We feel that while asset returns have been challenging in India, the divergence on the returns pattern lead to some interesting observations. While mid and small cap indices sharply corrected large cap equity indices such as the Sensex and Nifty reported positive returns for the year to date. Higher interest rates have meant challenging returns in long duration as well as intermediate bond funds locally, the sharply lower yields recently have recovered a lot of the damage. Interest rate hikes in India look set for a long pause in India and if robust corporate earnings growth continues, we can look to a period of strong returns in the Indian markets.

Globally corporate profit growth appears to be peaking, the dollar appearing unlikely to follow this year’s path, emerging markets set to look for a rebound. The differential in returns now is substantial and some equilibrium appears to be called for. We favor emerging markets vis-à-vis DMs for this year and within the set India appears to be a bright spot. Like a lotus in a mucky pond.

However the scenario is not bereft of risks. India will go in for a general election in 2019 and regardless of the outcome the markets will look for assurance that the economic agenda remains paramount. Over the recent years while political tilts have given the economic agenda some quirks, the unequivocal message is clear – No matter what party or political coalition is in power, reforms will remain a priority. In this sense while the inevitable noise that will follow the election will be unavoidable, markets will digest the outcome fairly quickly. Toward the end of the year a more closer look will be needed to assess the impact on the markets in the long term once the new government sets an agenda and identifies people to pursue the same.

The ongoing issues in the banking sector will also cause irritants as will external events from time to time. However the valuation picture is now much more benign as compared to the start of the previous year and the risk – reward situation clearly appears to be in favor of investors. We recommend exposure to equities locally, with select opportunities in the mid and small cap space being prominent. Depending on the individual risk appetite investors can allocate across high quality debt funds in intermediate duration as well as select blended funds that offer carry yield as well as some funds that have the ability to adjust duration calls.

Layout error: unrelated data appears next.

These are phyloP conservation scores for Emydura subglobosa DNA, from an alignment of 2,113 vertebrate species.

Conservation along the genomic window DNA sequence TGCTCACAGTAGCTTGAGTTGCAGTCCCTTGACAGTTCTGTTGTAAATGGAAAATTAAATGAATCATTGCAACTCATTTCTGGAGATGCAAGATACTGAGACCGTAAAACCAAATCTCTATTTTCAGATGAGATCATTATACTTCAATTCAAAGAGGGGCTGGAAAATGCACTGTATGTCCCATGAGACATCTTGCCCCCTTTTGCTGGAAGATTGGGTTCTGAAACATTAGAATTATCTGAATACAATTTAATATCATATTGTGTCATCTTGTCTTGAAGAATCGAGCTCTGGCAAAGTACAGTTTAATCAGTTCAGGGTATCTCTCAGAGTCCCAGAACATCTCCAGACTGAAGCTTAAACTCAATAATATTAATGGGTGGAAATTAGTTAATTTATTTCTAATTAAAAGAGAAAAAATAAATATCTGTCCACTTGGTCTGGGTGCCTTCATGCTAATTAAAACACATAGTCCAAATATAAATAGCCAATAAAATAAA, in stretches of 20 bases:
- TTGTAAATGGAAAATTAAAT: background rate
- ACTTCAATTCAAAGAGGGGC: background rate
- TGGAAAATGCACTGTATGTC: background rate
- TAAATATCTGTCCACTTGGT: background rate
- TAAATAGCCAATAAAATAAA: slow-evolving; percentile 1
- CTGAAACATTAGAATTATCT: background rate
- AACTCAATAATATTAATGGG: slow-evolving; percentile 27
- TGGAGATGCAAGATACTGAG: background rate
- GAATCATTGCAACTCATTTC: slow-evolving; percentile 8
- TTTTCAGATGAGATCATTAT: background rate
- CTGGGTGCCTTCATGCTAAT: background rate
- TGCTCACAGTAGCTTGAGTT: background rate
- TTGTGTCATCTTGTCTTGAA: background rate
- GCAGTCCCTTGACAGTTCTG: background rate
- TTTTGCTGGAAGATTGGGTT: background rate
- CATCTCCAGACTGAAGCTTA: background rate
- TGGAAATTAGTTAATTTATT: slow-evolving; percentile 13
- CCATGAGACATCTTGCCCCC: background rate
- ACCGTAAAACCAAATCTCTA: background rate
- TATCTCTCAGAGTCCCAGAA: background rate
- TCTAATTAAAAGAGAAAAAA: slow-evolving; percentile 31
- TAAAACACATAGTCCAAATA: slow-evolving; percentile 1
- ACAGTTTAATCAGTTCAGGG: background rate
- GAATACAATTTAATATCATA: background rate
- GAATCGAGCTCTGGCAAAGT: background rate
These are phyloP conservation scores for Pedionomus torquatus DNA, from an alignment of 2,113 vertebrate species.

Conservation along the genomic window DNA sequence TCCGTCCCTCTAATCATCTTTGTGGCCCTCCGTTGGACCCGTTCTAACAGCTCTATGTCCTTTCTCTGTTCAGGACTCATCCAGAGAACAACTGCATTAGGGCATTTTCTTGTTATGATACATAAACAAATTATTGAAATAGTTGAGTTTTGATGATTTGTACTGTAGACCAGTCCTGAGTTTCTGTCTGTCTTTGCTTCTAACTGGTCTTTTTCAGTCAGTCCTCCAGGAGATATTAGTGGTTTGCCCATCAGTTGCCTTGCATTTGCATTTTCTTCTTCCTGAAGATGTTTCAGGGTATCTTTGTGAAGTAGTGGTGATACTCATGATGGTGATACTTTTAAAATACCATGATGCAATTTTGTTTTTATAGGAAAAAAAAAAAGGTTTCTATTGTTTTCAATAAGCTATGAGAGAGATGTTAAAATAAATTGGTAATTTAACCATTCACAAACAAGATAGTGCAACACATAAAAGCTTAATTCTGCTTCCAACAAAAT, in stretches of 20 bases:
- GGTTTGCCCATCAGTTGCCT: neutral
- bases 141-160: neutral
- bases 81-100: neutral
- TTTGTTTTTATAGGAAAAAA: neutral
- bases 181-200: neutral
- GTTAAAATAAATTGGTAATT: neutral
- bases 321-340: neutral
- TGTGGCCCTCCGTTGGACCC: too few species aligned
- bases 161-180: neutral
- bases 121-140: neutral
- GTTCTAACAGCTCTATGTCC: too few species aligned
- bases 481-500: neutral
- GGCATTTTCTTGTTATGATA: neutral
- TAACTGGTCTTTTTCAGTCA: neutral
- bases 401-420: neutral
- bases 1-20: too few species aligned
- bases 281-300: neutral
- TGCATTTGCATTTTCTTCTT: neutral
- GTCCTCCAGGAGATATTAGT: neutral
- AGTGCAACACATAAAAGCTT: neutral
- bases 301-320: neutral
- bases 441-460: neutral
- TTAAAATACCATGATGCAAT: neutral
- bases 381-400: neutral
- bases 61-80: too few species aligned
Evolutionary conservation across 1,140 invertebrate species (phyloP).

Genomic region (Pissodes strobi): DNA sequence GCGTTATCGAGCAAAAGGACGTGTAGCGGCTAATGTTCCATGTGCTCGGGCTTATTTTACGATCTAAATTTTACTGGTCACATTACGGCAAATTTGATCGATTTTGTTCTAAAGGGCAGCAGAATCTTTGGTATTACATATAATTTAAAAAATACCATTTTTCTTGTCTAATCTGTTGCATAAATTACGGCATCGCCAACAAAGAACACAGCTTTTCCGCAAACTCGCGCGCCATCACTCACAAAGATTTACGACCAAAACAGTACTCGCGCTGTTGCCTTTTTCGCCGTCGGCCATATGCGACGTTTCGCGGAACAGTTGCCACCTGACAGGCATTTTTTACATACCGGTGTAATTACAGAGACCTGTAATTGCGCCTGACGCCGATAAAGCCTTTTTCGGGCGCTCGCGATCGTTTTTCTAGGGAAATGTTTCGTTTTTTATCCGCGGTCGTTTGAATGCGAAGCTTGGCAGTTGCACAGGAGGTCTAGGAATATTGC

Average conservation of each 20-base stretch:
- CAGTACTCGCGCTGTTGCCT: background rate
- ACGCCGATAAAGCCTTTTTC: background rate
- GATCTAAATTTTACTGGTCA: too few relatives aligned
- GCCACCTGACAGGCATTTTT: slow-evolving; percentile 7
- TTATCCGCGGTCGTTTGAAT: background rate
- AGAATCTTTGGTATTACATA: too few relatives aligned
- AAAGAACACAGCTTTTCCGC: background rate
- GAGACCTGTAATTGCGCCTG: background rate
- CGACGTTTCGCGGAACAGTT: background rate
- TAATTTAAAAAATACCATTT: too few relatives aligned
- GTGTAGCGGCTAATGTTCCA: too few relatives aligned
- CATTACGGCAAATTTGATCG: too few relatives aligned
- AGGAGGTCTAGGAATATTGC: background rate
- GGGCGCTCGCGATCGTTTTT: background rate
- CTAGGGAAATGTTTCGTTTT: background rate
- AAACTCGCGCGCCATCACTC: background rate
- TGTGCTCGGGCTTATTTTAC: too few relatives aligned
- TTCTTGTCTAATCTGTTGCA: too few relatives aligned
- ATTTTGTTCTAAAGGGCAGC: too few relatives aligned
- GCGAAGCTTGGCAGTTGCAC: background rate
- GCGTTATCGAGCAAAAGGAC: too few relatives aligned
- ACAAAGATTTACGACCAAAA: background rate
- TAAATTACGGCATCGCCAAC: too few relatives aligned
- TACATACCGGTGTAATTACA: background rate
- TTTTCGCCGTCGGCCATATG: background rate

Expressions of opinion are those of HSBC only and are subject to change without any prior intimation or notice. It does not have regard to specific investment objectives, financial situation and the particular needs of any specific person who may receive this document. Investors should seek financial advice regarding the appropriateness of investing in any securities or investment strategies that may have been discussed or recommended in this report and should understand that the views regarding future prospects may or may not be realised. Neither this document nor the units of HSBC Mutual Fund have been registered in any jurisdiction. The distribution of this document in certain jurisdictions may be restricted or totally prohibited and accordingly, persons who come into possession of this document are required to inform themselves about, and to observe, any such restrictions.

HSBC Asset Management (India) Private Limited, 16, V.N. Road, Fort, Mumbai-400001 Email:

hsbcmf@camsonline.com www.assetmanagement.hsbc.com/in

Mutual Fund investments are subject to market risks, read all scheme related documents carefully.

Share this article